, Volume 156, Issue 3, pp 559–568

Escaping an evolutionary trap: preference and performance of a native insect on an exotic invasive host


  • Margaret S. Keeler
    • Department of BiologyTufts University
    • Department of BiologyTufts University
Plant-Animal Interactions - Original Paper

DOI: 10.1007/s00442-008-1005-2

Cite this article as:
Keeler, M.S. & Chew, F.S. Oecologia (2008) 156: 559. doi:10.1007/s00442-008-1005-2


Exotic plants may act as population sinks or evolutionary traps for native herbivores. The native butterfly Pieris oleracea lays eggs on garlic mustard, Alliaria petiolata, but larvae develop very poorly on this exotic invasive plant. We examined oviposition preference of individual females and larval performance of their offspring for individuals from one area where garlic mustard is well established and one where it is absent. These data were used to assess whether garlic mustard is being incorporated into or excluded from the diet. Females from the area without garlic mustard showed a wide range of preference, families had low larval survival on garlic mustard, and larval survivorship showed no correlation with mothers’ preferences. Females from the area with garlic mustard preferred it to the native host, and larval survivorship on garlic mustard was positively correlated with the mother’s preference. Individuals surviving on garlic mustard took longer to pupate and weighed >30% less compared to pupae reared on normal hosts. Our results suggest that where garlic mustard is well established P. oleracea may be adapting to this plant by both improved larval performance and increased adult female oviposition preference for it.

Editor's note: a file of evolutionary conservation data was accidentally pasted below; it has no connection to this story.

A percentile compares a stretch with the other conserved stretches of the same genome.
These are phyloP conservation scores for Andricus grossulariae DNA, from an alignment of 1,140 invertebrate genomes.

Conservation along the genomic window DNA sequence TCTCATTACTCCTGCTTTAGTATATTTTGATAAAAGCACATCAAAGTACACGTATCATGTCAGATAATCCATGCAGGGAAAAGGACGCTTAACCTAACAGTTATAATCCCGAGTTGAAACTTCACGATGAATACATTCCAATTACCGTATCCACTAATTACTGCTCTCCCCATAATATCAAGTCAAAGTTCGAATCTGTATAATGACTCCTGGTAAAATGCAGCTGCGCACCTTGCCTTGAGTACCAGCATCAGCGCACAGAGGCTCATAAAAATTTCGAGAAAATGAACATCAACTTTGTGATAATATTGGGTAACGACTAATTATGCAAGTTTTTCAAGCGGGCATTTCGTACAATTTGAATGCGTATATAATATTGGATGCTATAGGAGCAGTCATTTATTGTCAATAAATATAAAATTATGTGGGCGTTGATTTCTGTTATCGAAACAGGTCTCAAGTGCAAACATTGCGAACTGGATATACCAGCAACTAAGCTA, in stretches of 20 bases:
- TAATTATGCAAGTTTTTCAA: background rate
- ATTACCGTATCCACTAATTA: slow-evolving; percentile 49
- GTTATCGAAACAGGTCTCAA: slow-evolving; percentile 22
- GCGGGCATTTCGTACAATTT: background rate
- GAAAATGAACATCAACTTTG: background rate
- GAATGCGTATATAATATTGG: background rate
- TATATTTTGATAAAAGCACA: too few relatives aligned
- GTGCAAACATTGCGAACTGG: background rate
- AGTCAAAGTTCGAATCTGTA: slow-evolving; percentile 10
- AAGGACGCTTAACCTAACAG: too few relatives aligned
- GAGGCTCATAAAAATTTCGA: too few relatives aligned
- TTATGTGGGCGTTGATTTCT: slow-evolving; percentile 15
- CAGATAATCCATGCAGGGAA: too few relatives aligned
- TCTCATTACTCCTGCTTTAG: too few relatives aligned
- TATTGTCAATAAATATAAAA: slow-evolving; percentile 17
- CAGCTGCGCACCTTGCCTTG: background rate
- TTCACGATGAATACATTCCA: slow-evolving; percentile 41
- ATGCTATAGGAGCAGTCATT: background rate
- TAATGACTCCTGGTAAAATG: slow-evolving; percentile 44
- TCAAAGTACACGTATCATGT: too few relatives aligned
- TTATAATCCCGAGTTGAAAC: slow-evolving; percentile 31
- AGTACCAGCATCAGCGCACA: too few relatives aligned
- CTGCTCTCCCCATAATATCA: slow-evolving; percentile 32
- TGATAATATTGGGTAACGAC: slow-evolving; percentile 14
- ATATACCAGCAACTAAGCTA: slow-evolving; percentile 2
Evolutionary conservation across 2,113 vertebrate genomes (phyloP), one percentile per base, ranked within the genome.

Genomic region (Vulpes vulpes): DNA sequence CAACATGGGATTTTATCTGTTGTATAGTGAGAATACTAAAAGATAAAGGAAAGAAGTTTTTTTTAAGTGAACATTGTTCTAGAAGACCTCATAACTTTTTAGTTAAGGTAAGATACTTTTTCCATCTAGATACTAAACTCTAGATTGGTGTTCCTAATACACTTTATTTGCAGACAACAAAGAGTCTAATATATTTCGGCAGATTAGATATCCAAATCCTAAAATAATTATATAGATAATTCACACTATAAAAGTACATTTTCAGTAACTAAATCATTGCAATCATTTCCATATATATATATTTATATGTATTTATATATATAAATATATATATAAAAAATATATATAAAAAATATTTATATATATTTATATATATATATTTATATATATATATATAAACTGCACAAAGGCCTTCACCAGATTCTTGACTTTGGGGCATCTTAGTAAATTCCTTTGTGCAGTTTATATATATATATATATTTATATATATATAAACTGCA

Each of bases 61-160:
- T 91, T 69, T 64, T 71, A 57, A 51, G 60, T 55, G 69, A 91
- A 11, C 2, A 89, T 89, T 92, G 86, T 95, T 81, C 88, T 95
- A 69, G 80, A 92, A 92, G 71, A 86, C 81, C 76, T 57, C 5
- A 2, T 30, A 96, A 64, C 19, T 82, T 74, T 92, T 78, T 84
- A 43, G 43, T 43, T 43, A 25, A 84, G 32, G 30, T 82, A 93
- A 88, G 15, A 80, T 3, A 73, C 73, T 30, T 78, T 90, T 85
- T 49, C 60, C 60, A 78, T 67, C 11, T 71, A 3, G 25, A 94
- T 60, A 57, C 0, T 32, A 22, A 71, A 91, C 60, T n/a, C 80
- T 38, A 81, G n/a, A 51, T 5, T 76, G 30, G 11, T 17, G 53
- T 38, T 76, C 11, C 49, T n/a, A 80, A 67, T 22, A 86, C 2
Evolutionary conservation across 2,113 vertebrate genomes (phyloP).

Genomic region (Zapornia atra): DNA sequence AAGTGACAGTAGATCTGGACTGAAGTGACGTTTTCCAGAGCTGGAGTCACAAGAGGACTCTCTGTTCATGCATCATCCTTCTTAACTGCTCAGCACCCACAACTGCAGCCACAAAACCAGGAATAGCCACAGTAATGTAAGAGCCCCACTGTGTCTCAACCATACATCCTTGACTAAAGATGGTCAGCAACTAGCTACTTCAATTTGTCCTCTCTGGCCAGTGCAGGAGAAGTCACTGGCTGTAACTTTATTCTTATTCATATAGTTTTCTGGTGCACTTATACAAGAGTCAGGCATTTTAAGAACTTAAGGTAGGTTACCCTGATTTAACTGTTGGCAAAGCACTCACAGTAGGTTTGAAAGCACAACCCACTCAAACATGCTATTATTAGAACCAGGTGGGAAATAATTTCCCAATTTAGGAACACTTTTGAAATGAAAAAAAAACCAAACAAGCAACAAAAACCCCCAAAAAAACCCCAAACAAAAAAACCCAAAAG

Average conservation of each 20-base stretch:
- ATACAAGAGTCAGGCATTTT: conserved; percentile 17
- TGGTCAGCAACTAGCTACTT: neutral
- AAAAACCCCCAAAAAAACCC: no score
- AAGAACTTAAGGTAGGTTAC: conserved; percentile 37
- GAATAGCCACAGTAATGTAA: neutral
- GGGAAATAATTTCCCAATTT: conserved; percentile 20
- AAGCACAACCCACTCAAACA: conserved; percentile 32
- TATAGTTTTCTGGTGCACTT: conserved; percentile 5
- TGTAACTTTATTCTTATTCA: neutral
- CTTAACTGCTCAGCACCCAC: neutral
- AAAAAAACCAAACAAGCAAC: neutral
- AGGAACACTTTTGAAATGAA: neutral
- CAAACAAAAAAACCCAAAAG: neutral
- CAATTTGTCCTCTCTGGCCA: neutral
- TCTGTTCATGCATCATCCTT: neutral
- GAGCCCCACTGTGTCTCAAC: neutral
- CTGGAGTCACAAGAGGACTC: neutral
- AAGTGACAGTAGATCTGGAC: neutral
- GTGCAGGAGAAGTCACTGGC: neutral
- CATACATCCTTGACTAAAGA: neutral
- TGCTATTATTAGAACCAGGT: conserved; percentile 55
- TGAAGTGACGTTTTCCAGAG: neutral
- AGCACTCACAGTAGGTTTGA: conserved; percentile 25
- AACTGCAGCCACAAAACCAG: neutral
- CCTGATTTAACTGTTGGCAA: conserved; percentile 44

PierisAlliaria petiolataOvipositionDiet breadthPopulation sink

Copyright information

© Springer-Verlag 2008